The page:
Written by Dylan Brandsema
When iZombie was announced by DC Comics and The CW roughly a year ago, just about nobody was excited. Despite critical acclaim for the original comic, it wasn’t a very popular series (unlike Flash and Batman, for example, which have both had recent TV serial treatments), so it was sort of a risky move from those involved to adapt it into a primetime cable series. It revolves around hard-working twenty-something Olivia “Liv” Moore (Rose McIver) who, during a boat party, is invaded by a spontaneous zombie feeding frenzy and turned into a zombie herself. She soon discovers, in trying to live her life as normal as possible, that can she experience the memories of the deceased by eating their brains. She then uses this new-found ability to help solve a murder, assisting the police via her job at the morgue. The concept is creative, but sadly, the execution is quite the opposite, which unfortunately makes for an extremely lackluster premiere.
The premiere begins with our progantist doing some sort of nursing stuff, arguing with her co-worker, then suddenly, she’s going out with her fiance on a party boat. The party then gets invaded by the zombies, and when she wakes up and discovers she’s a zombie…and then she goes home and starts arguing with her family. That’s just the first five minutes. The introduction to the characters and story is so rushed and so contrived and it allows absolutely no time for character development. Characters come and go in with no time for the audience to absorb their purpose or personality. The first minutes are almost like watching a recap as opposed to legitimate scenes, and it is here where the aura of failure is established that continues throughout the episode.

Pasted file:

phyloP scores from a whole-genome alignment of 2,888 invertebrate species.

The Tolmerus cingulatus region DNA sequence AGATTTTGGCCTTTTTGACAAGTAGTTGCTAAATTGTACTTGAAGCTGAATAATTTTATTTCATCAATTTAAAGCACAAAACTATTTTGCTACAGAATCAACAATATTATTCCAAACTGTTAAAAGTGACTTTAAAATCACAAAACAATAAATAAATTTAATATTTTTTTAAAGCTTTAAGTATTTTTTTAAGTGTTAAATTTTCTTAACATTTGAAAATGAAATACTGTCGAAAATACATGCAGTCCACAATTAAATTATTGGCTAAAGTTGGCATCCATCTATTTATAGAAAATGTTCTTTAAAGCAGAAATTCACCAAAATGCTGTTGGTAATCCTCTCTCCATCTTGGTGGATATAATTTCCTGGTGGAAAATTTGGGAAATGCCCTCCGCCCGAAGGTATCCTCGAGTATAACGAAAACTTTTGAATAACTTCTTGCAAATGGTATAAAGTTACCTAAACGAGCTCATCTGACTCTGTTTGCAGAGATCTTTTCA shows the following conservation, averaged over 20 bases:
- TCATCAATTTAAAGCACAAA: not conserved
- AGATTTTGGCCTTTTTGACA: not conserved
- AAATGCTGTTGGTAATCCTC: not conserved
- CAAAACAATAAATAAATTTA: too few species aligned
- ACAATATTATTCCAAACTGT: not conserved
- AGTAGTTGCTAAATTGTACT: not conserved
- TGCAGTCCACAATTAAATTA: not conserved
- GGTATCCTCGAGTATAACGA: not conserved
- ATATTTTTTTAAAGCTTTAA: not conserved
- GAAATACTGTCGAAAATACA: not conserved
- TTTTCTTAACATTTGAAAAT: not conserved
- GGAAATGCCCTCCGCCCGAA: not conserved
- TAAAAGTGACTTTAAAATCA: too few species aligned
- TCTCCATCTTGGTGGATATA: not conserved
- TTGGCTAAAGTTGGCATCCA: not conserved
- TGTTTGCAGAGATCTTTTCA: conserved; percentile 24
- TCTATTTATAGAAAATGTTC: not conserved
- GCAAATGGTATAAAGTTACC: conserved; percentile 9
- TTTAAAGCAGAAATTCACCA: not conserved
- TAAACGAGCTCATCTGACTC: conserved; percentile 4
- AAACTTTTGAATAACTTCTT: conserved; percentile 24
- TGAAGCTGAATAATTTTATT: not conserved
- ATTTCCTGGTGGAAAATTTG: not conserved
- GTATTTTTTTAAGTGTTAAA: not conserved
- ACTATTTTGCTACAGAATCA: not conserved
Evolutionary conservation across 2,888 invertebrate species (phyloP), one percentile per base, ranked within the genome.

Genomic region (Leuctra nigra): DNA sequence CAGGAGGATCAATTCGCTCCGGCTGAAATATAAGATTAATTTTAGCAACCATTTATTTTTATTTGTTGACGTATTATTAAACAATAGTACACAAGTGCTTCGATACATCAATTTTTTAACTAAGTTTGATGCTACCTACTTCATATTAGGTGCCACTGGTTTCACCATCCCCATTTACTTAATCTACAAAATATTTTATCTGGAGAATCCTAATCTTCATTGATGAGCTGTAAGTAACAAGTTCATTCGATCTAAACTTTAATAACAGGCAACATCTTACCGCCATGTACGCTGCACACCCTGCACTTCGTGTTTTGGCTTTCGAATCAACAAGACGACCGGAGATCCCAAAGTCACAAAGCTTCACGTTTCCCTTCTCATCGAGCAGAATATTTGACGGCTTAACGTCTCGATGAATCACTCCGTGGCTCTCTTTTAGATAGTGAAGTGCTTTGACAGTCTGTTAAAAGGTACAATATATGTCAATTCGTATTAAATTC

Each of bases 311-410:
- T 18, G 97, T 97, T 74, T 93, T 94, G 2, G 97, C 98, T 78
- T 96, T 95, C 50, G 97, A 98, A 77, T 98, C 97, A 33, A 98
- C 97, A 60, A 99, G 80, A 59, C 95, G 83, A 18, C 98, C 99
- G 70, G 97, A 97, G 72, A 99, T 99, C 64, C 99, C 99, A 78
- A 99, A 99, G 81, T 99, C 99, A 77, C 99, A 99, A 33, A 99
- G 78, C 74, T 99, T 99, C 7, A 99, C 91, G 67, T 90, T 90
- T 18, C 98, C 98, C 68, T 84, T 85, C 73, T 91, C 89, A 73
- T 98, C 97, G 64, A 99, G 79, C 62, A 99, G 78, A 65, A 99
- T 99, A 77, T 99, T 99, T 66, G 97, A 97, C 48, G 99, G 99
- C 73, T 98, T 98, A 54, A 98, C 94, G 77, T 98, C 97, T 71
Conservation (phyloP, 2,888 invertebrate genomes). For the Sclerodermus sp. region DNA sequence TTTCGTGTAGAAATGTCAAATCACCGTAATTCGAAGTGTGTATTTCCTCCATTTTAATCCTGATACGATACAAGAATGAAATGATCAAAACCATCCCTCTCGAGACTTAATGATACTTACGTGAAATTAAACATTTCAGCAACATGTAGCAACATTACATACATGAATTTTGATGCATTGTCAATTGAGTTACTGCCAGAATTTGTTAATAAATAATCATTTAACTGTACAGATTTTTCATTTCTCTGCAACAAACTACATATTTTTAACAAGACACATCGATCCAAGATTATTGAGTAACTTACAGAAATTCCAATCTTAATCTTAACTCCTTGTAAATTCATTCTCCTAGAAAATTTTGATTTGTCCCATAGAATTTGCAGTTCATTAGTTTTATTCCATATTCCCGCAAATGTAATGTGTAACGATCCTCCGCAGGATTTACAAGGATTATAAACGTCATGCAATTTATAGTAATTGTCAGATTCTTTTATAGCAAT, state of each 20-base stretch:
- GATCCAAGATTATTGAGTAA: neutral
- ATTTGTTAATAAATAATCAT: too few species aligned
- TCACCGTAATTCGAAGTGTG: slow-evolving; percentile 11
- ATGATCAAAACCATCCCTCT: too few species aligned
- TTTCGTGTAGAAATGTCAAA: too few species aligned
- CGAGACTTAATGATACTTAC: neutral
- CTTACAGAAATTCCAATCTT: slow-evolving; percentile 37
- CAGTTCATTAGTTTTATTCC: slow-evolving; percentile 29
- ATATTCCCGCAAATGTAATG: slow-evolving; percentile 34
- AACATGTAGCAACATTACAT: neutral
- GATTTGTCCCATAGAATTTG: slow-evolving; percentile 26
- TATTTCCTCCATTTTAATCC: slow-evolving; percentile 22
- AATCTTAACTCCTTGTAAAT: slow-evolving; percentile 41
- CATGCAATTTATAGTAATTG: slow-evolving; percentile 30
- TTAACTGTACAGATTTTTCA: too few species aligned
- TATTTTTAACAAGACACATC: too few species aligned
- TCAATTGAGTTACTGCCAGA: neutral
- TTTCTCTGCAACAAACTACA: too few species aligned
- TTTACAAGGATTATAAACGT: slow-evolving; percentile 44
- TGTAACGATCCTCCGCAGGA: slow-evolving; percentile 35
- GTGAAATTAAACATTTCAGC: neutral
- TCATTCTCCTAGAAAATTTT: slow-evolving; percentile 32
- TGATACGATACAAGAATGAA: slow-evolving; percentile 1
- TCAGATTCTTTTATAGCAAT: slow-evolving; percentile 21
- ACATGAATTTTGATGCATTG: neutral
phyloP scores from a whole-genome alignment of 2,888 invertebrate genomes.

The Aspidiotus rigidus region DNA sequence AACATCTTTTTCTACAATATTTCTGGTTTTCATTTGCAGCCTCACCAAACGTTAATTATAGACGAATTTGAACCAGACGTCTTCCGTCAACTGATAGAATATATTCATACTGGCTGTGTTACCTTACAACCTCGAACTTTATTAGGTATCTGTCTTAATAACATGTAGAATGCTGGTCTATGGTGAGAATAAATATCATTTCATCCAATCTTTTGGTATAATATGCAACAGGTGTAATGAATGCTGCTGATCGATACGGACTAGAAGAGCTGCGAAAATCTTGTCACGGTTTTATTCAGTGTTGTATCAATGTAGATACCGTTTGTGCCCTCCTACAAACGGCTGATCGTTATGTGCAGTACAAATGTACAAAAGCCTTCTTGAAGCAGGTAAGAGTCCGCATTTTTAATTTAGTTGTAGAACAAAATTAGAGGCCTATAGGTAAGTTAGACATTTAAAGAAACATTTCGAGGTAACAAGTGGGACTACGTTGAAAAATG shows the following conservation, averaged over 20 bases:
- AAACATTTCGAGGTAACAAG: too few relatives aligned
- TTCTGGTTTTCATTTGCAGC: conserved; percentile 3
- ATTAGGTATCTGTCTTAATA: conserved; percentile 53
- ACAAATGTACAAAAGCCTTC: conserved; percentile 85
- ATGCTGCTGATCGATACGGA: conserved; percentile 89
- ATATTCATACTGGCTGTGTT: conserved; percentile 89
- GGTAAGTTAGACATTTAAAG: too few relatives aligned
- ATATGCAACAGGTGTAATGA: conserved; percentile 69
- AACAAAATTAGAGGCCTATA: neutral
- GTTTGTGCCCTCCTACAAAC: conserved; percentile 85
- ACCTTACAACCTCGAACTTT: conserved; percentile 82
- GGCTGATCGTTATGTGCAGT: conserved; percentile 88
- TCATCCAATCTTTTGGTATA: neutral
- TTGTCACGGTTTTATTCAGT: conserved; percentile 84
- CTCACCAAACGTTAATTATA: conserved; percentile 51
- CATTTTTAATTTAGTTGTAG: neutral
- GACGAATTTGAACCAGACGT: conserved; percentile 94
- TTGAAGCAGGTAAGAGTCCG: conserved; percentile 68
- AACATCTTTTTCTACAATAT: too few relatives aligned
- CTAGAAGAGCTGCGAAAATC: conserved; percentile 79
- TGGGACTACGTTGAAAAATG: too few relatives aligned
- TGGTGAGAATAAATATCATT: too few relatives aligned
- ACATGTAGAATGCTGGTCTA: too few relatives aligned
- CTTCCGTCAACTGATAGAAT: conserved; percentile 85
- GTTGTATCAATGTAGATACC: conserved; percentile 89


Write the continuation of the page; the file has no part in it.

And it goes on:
Despite it’s crazy sci-fi concept, iZombie sets out to be a very character-driven series. Liv her boss at work, Dr. Ravi Chakrabarti (Rahul Kohli), and police detective Clive Babineaux (Malcolm Goodwin) are its three main subjects. McIver and co. do a passable job, despite the awful writing and the abysmal attempts at humor, but it’s nothing that will turn heads. No one here is going for the Emmy, but they’re ‘good enough.’ Sadly, these just-okay performances are the best part about this show.
Even with McIver’s respectable performance as the lead, it doesn’t do much to help her character. Liv is neither relatable nor engaging enough to carry the story. She doesn’t do it alone, of course, as she uses her brain-eating-induced visions to aid Dr. Chakrabarti and detective Babineaux in the ongoing murder investigation of a popular online call girl. Not surprisingly, the few short scenes revolving strictly around the police and their search for the killer are much more riveting then anything else involving Liv. This is of no fault of the actors, but of the writing and story direction. How is that is you ask? Because they are scenes that involve real people talking about real issues grounded in reality, and they are enjoyable for that reason. Now, of course this is a sci-fi series, but most of the fantasy elements of the story are either not explored enough or pushed way too far to the point of ridiculousness. But let’s talk about that…